Carlos Boozer, PF, CHI – Boozer is a steady mid-round option at the four. He offers points, rebounds, and a great field-goal percentage. But for a power forward who will start on a roster in most fantasy leagues this season, a career average of 0.4 blocks per game is pretty dismal. The Bulls don’t need him to block shots because they have Joakim Noah and Taj Gibson, and if you draft Boozer, you’ll need to copy Chicago’s strategy and surround him with some big men who can protect the rim.


Rajon Rondo, PG, BOS – Rondo is an annual fantasy enigma in Roto leagues. He can win you assists (11.7 per game last season) and steals (1.8 per game), and he can send your team to last place in three-pointers (0.2 per game) and free-throw percentage (59.7 percent). If you grab Rondo, his deficiencies can be counteracted if you realize them and surround him with some sharp shooters. Just know that he’s slipping in your draft room for a reason.

John Wall, PG, WAS – Instead of working to improve his three-point shot after his rookie season, when he hoisted up 115 threes while connecting on just 29.6 percent of them, Wall simply opted to stop shooting the long ball. Last season, he made 3-of-42 from behind the arc, which is horrible for any NBA player, let alone a franchise point guard. With Bradley Beal, Jordan Crawford, and Martell Webster all expected to get their fair share of attempts from distance, it would be surprising if Wall contributes much of anything in this category when he returns from his knee injury around Thanksgiving.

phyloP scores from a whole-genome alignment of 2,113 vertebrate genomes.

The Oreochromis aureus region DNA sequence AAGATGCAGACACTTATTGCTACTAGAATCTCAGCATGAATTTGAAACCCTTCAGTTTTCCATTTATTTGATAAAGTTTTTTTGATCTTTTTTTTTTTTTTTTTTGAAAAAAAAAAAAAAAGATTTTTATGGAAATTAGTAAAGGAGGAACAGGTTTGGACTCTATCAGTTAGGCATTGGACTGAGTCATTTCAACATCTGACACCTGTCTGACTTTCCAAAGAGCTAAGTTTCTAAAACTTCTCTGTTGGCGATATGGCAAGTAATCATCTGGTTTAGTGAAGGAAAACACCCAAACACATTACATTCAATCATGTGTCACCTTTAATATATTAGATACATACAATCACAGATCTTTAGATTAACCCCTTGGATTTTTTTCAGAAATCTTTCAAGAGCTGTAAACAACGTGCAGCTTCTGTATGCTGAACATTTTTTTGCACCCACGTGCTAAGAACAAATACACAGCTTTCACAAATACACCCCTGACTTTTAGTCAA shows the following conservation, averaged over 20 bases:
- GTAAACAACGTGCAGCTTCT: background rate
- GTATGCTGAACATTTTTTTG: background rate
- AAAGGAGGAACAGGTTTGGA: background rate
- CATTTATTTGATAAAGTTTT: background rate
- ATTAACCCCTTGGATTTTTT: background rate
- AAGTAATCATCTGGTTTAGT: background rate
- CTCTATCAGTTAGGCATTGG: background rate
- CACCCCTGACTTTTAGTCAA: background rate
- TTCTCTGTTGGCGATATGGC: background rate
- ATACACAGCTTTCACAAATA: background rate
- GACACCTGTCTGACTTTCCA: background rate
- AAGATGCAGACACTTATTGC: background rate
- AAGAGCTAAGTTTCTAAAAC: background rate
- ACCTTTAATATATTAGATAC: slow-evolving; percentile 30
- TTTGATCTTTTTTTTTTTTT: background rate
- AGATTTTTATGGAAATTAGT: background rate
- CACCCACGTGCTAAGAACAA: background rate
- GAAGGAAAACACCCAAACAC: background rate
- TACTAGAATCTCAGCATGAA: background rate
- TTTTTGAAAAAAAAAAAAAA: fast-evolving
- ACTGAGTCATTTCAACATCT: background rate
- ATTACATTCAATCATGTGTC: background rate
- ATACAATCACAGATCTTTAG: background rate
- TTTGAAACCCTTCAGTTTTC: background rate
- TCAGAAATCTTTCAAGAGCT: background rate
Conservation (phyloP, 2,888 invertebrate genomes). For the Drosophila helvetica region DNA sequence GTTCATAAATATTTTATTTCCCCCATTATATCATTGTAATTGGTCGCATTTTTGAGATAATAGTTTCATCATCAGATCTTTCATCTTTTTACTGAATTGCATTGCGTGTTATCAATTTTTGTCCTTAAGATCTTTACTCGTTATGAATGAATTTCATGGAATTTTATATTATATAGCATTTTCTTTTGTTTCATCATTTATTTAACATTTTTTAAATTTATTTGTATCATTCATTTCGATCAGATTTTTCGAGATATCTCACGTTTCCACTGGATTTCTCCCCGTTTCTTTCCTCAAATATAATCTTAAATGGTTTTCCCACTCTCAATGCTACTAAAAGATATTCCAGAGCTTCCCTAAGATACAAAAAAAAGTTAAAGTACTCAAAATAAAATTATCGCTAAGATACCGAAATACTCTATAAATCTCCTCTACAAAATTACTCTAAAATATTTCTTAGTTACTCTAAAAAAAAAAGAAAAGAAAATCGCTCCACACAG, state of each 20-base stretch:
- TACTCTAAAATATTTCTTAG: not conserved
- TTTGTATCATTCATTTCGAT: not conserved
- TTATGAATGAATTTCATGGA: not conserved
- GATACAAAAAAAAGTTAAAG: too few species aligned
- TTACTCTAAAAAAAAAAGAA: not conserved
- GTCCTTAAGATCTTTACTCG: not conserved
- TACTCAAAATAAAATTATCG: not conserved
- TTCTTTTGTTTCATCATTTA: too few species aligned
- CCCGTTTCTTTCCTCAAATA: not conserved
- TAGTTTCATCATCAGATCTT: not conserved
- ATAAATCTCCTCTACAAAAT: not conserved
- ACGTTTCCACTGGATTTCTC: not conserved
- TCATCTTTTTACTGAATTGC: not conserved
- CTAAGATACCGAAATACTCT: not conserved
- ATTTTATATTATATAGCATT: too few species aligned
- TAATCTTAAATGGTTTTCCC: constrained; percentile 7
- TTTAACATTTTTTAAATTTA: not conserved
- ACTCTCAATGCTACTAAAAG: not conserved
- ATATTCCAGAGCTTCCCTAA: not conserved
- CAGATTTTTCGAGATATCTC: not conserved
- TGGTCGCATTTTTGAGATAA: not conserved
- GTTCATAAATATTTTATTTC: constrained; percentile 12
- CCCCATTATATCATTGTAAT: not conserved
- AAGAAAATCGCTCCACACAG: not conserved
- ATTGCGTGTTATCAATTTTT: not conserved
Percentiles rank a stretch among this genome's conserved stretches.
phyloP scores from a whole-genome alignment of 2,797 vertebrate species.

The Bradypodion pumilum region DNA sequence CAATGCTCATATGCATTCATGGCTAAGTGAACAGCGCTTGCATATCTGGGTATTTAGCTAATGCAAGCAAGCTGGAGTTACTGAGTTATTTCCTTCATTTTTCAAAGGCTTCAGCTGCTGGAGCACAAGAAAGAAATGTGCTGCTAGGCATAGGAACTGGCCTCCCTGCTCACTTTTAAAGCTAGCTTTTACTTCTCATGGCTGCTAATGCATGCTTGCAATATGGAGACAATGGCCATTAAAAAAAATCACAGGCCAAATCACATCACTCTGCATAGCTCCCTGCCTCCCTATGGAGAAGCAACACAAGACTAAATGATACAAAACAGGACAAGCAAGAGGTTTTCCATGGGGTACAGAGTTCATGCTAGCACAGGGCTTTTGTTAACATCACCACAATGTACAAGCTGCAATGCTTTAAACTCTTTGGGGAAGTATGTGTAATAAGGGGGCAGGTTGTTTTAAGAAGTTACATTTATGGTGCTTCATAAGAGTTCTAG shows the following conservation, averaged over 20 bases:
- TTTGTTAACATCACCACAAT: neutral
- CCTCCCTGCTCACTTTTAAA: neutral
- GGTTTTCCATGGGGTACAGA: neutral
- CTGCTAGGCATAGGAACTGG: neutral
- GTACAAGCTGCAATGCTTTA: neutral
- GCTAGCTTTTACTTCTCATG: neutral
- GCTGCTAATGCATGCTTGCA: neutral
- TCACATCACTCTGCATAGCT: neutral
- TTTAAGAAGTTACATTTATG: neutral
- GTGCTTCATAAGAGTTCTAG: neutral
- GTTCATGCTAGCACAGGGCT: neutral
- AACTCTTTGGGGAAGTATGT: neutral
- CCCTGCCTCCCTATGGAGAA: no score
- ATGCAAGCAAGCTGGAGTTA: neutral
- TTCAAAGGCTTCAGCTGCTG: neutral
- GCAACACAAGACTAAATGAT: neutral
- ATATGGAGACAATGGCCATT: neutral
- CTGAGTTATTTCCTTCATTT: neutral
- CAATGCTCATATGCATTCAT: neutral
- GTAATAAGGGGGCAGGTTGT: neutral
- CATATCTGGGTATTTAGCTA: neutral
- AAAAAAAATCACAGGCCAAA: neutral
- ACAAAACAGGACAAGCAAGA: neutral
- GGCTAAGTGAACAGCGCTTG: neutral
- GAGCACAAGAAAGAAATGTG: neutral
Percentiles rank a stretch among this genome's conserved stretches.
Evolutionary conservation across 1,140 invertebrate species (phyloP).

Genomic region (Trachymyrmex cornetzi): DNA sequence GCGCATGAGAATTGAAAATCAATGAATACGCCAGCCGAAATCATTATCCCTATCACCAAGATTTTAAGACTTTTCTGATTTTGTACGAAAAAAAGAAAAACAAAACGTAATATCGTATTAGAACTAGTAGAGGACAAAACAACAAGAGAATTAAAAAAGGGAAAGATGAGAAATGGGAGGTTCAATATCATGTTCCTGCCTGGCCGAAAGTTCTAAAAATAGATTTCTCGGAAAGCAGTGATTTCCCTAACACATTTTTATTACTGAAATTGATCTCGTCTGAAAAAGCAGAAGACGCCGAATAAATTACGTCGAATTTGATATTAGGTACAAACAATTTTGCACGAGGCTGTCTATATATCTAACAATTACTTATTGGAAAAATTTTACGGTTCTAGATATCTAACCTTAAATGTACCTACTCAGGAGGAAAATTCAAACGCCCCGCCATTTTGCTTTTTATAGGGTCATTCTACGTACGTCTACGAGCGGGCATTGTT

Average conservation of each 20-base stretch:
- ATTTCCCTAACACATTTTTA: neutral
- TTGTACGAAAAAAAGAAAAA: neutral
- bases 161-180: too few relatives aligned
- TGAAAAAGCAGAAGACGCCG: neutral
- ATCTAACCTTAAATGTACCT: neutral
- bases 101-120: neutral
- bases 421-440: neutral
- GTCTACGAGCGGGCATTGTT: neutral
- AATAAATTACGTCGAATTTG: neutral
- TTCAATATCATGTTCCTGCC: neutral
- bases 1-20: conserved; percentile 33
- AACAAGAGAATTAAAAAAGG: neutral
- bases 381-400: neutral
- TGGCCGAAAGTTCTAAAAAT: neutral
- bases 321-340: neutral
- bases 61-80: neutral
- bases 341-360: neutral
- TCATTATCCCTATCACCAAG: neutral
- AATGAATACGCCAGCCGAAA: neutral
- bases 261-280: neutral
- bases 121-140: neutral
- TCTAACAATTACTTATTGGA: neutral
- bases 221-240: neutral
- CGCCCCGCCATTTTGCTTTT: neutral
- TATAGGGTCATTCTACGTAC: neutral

Field-Goal Percentage

Kyle Lowry, PG, TOR – Lowry really broke out as a solid fantasy point guard last season with the Rockets, but the one area where he didn’t turn heads was his shooting efficiency. Lowry attempted 10.9 shots per game and connected on just 40.9 percent of them in 2011-12. He was a 37.4 percent shooter from three-point range and an 86.4 percent shooter from the free-throw line, so it would seem like the tools are there for him to become a more consistent shooter overall, but we have yet to see him do it in a full season as a starter.

Free-Throw Percentage

Dwight Howard, C, LAL and Blake Griffin, PF, LAC – These are perhaps the two most obvious examples of category killers in fantasy basketball. Howard (49.1 percent last season) could be a top-three pick in all formats if his free-throw shooting wasn’t such a joke. Griffin (52.1 percent) is equally as bad, but his inadequacies at the line make less sense, since he has shown the ability to make a 15-footer on occasion. A daring fantasy mind might team these two up and punt free-throw percentage, because if you end up with just one of them, it will be difficult to put together a strategy to finish in the top half of your league in this category.